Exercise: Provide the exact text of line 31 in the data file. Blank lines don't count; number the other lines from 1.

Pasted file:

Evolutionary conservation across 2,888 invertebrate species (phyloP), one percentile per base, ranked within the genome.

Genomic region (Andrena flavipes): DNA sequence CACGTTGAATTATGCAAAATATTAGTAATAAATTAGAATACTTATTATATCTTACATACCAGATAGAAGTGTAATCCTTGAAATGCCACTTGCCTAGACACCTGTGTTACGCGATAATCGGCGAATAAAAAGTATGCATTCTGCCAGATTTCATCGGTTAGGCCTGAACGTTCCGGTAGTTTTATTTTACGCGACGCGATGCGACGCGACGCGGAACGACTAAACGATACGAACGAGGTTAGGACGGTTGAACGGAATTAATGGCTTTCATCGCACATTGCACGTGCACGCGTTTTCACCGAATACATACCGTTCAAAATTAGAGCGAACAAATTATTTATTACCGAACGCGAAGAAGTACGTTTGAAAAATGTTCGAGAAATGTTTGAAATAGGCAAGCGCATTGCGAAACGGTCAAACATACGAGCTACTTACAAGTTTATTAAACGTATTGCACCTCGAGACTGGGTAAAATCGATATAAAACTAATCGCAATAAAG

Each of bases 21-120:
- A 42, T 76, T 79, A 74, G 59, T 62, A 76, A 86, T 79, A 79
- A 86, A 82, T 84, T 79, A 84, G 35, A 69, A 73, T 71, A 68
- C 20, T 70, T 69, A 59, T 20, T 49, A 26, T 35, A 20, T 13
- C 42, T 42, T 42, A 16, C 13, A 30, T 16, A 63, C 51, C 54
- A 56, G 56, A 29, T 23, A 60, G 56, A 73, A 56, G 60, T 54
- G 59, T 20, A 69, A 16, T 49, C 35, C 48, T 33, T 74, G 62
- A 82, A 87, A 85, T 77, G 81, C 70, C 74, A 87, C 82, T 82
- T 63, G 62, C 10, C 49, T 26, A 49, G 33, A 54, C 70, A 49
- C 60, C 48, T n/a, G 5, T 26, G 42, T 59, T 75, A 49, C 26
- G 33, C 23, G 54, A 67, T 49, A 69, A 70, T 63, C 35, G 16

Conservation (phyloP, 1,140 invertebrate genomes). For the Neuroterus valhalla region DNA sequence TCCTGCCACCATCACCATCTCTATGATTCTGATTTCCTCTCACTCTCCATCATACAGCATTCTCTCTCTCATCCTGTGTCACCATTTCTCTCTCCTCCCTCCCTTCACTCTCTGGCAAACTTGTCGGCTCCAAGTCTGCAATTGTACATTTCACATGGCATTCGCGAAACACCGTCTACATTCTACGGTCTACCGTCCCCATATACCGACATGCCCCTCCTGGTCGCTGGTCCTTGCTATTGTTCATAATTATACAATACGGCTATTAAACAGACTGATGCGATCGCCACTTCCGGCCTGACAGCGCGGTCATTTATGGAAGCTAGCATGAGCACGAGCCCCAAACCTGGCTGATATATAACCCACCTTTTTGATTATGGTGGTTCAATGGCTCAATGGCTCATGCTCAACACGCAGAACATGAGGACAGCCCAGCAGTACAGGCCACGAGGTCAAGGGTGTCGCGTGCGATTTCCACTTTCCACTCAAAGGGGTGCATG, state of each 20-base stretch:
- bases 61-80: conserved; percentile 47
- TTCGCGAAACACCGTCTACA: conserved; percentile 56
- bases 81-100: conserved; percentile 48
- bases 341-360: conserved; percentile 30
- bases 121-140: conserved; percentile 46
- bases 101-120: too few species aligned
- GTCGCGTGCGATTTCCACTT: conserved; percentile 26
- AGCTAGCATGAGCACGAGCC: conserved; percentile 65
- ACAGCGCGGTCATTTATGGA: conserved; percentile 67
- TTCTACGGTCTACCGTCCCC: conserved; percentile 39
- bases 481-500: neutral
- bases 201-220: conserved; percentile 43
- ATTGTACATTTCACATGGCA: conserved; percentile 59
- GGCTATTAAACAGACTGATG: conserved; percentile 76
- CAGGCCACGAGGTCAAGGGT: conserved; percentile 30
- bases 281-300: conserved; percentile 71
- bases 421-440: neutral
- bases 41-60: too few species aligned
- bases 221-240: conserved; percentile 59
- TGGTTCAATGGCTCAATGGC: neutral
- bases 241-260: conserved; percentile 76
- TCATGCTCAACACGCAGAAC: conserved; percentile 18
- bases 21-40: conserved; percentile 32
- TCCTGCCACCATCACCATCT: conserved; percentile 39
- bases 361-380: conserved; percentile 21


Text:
- bases 421-440: neutral